EORTC questionnaires have been recommended by a number of foreign researchers [13, 22, 2528]. The results of a systematic survey conducted by Ghislain et al. (2016) showed that a large proportion (44%) of their analyzed studies on health-related quality of life in women with breast cancer employed EORTC questionnaires. The aforementioned survey showed that the second most frequently used (39%) instrument for the evaluation of health-related quality of life was the FACT-B (Functional Assessment of Cancer Therapy-Breast) questionnaire [29]. Apart from those two questionnaires, other researchers applied FACT-G (Functional Assessment of Cancer Therapy-General), FACT-BSC (Functional Assessment of Cancer Therapy-Breast Cancer Specific Subscale), QLACS (Quality of Life in Adult Cancer Survivors), SF-36 (Medical Outcomes Short-Form Health Survey), and other instruments [11, 30, 31].

According to literature data, active engagement in meaningful activities positively affects the quality of life, and thus, in order to improve breast cancer patients’ health-related quality of life, the women were involved in meaningful activities during the occupational therapy sessions [18, 19]. To evaluate changes in the study participants’ engagement in meaningful activities and its relationship with health-related quality of life, we used the engagement in meaningful activities questionnaire during community-based occupational therapy. The women filled out this questionnaire at the beginning and at the end of the study. A survey of literature failed to identify any Lithuanian or foreign studies on the evaluation of breast cancer patients’ engagement in meaningful activities. For this reason, we cannot compare our results, which showed that in the experimental group women who participated in the 6-week community-based occupational therapy program, engagement in meaningful activities improved significantly and that greater result was associated with a significant improvement in emotional functions and a reduction in the level of insomnia. We found only one study conducted by foreign researchers Pergolotti et al. (2015), where, based on the idea of participation in personally important activities for the improvement of the quality of life, the researchers analyzed participation in meaningful activities among older patients with cancer. Of the study subjects, 40% were breast cancer patients, whose participation in meaningful activities was evaluated by applying the MAPA (The Meaningful Activity Participation Assessment) test [32].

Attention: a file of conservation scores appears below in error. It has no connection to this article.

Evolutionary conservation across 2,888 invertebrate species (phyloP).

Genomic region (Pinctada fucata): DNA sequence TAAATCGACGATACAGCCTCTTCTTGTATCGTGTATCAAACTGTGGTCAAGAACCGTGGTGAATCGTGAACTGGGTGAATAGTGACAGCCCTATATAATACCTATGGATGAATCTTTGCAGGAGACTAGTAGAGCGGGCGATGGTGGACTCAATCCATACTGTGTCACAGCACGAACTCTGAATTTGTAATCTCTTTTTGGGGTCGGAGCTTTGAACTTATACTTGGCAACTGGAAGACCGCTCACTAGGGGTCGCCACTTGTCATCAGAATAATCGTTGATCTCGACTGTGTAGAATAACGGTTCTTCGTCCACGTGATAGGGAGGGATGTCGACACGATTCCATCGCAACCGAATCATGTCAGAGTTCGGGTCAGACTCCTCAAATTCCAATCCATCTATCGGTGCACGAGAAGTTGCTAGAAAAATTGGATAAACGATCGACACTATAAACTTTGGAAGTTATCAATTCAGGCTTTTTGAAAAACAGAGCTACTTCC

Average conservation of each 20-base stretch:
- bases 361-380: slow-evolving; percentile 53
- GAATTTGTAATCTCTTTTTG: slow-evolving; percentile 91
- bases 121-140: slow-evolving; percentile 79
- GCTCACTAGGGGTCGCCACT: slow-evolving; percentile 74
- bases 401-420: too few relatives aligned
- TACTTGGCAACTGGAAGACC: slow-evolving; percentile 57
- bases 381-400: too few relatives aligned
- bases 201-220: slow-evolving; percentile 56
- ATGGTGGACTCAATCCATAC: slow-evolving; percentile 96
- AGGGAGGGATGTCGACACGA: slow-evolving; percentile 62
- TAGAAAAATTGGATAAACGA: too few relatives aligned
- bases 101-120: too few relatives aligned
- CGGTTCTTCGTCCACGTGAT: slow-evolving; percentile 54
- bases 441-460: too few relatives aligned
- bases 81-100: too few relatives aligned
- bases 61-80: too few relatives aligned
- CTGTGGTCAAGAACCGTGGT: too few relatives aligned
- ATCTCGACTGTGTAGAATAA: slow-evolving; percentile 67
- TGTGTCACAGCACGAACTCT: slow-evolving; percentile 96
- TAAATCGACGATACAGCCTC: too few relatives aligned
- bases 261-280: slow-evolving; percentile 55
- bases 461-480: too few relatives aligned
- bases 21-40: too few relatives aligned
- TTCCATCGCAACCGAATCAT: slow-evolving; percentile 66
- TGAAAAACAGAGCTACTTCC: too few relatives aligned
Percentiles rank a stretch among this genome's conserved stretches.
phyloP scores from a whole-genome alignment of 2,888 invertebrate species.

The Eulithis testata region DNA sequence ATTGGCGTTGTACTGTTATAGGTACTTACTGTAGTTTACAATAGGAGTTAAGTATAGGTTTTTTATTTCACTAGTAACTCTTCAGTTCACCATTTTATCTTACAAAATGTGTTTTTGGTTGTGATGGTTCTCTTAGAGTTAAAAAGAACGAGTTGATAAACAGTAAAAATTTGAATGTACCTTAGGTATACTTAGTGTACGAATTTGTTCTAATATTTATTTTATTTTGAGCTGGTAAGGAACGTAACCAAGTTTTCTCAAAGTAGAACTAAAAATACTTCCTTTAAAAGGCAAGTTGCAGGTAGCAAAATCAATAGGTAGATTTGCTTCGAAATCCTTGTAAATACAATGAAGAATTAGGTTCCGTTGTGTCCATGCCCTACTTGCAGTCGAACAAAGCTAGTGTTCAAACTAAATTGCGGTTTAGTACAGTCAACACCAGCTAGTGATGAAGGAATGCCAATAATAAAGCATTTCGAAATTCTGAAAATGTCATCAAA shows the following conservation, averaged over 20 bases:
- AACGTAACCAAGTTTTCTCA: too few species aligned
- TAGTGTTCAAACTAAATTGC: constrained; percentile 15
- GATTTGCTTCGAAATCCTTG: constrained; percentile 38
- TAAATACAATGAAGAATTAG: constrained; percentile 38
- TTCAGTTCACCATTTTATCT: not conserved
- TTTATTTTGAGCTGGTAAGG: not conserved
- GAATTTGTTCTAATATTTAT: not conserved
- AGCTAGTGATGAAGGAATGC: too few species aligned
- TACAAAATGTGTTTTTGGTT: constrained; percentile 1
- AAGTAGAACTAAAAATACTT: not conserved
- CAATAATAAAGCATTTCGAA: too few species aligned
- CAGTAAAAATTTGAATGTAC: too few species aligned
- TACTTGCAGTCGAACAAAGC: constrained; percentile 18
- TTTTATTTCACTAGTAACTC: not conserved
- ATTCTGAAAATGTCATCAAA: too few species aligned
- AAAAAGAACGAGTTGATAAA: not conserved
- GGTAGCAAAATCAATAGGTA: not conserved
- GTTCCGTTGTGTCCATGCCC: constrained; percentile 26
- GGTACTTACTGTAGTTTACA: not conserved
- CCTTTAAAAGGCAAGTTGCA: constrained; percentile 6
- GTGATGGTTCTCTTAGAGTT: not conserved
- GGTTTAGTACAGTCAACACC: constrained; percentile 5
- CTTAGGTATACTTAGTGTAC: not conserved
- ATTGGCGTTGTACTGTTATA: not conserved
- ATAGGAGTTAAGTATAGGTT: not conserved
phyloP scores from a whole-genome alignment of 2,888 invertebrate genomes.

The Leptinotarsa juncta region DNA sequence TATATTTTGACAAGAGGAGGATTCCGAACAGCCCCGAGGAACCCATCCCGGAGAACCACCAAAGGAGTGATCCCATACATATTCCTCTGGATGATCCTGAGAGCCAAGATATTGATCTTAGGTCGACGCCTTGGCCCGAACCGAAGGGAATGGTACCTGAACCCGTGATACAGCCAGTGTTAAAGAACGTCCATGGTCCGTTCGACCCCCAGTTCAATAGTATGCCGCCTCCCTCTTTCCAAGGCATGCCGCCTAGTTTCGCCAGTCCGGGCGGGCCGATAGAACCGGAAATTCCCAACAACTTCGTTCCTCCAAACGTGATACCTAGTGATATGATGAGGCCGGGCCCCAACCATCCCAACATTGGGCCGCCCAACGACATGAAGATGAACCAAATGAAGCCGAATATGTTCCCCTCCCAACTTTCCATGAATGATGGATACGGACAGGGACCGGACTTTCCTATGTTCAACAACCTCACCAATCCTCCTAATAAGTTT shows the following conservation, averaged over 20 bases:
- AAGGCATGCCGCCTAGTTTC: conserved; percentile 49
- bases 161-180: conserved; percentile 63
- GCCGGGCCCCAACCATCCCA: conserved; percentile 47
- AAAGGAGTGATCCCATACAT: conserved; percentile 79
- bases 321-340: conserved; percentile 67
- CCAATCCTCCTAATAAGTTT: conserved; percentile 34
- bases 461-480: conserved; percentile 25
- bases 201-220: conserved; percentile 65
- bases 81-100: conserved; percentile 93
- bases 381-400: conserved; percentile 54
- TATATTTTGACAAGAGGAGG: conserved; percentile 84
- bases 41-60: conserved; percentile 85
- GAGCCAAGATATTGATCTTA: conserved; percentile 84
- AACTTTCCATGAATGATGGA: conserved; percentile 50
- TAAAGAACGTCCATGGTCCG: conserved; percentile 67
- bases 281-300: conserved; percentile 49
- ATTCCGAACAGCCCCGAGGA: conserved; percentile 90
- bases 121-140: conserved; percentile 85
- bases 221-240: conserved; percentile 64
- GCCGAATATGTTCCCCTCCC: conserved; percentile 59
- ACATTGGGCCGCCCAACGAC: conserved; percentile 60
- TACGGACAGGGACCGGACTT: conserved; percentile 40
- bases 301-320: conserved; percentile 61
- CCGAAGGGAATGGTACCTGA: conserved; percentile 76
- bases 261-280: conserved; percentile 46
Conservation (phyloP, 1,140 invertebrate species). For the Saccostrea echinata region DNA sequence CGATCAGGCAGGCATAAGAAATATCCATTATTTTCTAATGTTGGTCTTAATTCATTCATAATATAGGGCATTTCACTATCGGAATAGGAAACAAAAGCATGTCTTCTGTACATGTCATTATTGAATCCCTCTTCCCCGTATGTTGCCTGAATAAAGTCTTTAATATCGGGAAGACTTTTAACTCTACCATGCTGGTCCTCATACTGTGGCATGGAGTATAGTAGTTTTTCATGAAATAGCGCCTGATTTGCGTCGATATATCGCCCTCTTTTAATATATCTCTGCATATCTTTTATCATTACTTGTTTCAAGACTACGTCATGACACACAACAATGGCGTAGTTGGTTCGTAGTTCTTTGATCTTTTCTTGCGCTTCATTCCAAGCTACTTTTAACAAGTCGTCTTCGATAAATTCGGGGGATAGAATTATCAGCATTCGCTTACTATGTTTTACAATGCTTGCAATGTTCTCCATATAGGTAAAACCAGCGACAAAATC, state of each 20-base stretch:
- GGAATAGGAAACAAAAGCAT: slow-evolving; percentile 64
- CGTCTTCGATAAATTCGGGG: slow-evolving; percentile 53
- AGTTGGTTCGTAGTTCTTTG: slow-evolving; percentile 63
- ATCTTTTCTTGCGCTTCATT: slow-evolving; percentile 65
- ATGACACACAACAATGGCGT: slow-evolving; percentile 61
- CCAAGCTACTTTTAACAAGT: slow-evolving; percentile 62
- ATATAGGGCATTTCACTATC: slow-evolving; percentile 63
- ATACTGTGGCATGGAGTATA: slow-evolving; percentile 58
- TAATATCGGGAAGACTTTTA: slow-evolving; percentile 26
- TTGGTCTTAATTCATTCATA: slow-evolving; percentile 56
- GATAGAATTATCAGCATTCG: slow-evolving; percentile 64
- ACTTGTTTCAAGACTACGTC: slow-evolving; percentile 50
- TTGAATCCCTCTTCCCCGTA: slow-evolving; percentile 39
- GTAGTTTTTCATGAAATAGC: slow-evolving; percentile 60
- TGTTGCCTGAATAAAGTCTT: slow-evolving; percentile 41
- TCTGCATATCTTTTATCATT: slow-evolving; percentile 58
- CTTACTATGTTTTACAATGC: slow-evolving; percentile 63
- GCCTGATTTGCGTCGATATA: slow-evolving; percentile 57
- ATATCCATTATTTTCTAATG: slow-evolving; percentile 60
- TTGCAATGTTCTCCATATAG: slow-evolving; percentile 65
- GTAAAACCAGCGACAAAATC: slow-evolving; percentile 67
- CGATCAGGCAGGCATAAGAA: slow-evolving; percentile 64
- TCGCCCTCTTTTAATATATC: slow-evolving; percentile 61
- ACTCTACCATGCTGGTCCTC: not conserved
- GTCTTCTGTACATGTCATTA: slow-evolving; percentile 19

In this study, we strived to reveal the essence of occupational therapy in the community of women with breast cancer and the influence of this therapy on those women’s health-related quality of life. The results of the study showed that occupational therapy significantly improves breast cancer patients’ health-related quality of life and engagement in meaningful activities on the community level during the nonacute period of the disease.

One of the limitations of this study is a small number of participants in the groups, and thus in the future, this or a similar study should be performed with a larger sample. We also think that, in further studies, it would be expedient to evaluate whether a longer period of program application or a greater number of sessions would affect the results and improve the effectiveness of the program. In addition, future studies could be expanded by involving specialists of other areas (psychologists, art therapists, marketing specialists, etc.) because a successful implementation of the program requires not only the general competence of an occupational therapist, but also organizational skills, knowledge in marketing, and so forth in order to induce interest, attract, and invite the maximal possible numbers of women. The strong side of the study is that this was a new study in our country and that it provided positive emotions not only for the participants of the study, but also for hospitalized women who did not participate in the study, as voluntary assistance to others added meaningfulness to the sessions.

Conflicts of Interest

The authors declare that there are no conflicts of interest or financial support regarding the publication of this paper.

Authors’ Contributions

All the authors have reviewed and approved the manuscript before submission.

Acknowledgments

The study was conducted with the permission of the Bioethics Center of the Lithuanian University of Health Sciences (no. BEC-SR (M)-186), the permission of the European Organization for Research and Treatment of Cancer (EORTC) Quality of Life Group to use the quality of life questionnaire EORTC QLQ-C30 and its module EORTC QLQ-BR23 in the study, and the permission of the Associate Professor A. M. Eakman from Colorado State University to use the Engagement in Meaningful Activities Survey (EMAS) in the study. The manuscript does not concern any commercial product.